The cannabis sector has been interesting to watch during the COVID-19 pandemic. In early April, I’d asked whether the fledgling industry was recession proof. Cannabis sales spiked in March as consumers stocked up on reserves, and we have since witnessed periodic spikes in activity.
Unfortunately, this momentum has stalled. Shares of Aurora have dropped 16% week over week. Let’s explore why this has occurred.
Aurora Cannabis: A bump after earnings and an acquisition
Aurora stock rose on the back of two developments in recent weeks. The company released its third quarter fiscal 2020 results on May 14. Consumer cannabis net revenue increased 24% year over year to $41.5 million.
Management underwent an operational reset after the departure of CEO Terry Booth earlier this year. Aurora is now on track to achieved profitability by the first quarter of fiscal 2021.
About a week after this solid earnings report, Aurora Cannabis received another boost. It agreed to buy U.S.-based company Reliva, granting Aurora a foothold south of the border. This move also grants Aurora access to the burgeoning cannabinoid market. However, some analysts are not entirely convinced of its efficacy in the long term. The acquisition was completed on May 28.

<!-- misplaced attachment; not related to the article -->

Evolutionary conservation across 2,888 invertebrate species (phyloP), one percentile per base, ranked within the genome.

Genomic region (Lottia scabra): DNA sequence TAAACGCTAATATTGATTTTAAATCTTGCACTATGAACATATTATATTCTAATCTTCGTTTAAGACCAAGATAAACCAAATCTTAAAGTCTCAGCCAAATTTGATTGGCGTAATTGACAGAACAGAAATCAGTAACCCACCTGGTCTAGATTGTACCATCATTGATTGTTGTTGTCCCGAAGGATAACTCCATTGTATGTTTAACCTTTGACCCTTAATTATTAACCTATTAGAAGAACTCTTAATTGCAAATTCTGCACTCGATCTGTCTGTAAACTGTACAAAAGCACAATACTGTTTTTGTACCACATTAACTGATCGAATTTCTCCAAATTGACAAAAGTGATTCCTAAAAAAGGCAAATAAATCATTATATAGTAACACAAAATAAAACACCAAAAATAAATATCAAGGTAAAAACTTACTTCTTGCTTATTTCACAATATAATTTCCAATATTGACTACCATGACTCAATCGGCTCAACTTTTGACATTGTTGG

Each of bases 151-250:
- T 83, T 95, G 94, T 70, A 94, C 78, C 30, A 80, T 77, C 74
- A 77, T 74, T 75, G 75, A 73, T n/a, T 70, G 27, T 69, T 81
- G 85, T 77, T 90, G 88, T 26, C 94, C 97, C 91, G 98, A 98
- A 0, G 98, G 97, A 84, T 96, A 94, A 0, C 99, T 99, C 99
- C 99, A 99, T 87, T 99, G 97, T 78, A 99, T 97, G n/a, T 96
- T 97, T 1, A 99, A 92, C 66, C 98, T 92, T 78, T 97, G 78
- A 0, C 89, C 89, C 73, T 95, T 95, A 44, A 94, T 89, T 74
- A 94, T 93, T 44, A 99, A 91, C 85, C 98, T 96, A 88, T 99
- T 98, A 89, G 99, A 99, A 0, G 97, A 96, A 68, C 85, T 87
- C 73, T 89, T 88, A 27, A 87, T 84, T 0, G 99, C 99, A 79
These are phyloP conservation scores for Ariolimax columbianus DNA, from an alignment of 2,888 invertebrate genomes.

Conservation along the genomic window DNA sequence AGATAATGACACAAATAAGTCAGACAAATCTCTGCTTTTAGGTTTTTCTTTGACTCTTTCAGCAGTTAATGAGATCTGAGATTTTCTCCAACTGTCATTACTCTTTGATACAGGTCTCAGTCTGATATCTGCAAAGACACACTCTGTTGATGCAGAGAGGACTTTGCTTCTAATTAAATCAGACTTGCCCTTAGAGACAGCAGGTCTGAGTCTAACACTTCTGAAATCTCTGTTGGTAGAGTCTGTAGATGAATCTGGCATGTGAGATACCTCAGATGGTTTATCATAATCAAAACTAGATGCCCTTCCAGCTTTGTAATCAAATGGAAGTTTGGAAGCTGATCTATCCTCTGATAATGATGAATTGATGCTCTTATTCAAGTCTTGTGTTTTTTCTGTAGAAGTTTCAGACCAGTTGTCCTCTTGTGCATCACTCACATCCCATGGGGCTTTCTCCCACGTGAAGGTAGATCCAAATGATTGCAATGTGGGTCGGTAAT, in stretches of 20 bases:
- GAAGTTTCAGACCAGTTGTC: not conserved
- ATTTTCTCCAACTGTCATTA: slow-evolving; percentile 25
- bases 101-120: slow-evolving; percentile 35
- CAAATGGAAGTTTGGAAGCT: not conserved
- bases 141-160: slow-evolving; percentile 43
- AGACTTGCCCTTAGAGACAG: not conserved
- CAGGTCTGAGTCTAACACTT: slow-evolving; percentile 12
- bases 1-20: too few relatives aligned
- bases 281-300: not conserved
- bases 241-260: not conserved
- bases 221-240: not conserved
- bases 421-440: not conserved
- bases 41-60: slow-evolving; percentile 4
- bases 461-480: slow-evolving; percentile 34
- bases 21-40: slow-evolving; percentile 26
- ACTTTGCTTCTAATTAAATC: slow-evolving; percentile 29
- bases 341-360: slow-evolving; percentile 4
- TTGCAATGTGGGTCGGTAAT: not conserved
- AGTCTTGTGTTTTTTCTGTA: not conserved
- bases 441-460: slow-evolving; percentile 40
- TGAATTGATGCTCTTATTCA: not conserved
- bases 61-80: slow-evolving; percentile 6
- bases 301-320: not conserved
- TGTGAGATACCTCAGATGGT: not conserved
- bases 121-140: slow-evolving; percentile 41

Investors are still skeptical
Investors in Aurora have seen their shares diluted on several occasions. The $40 million price tag for Reliva forced Aurora to issue 2.5 million new shares. If its valuation continues to sink in the coming weeks, Aurora could be forced to issues several million more shares to pay the additional $45 million contingent fee for Reliva.
On the other hand, investors have reasons to be optimistic. Aurora Cannabis opted for dilution rather than dip into its cash reserves. The company has bled a lot of cash over the past year, and investors had just started to see improvement in the most recent quarter.
As it stands today, Aurora boasts a very good balance sheet as we look ahead to the final quarter of fiscal 2020.
Should you have faith in Aurora today?
Shares of Aurora last had a favourable price-to-book value of 0.5. The stock last had an RSI of 58, putting it closer to technically overbought territory at the time of this writing. While cannabis sales have shown some signs of improvement in the spring, the increase has not been substantial enough to spark a huge turn in fortunes.
Many consumers are still turning to the black market. Ontario aimed to expand its brick-and-mortar retail footprint in 2020, but the COVID-19 pandemic has put a dent in these plans.
Aurora Cannabis deserves praise for improving its cash position. However, the middling state of Canada’s domestic market may continue to hold it and other top producers back going forward.
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Fool contributor Ambrose O'Callaghan has no position in any of the stocks mentioned.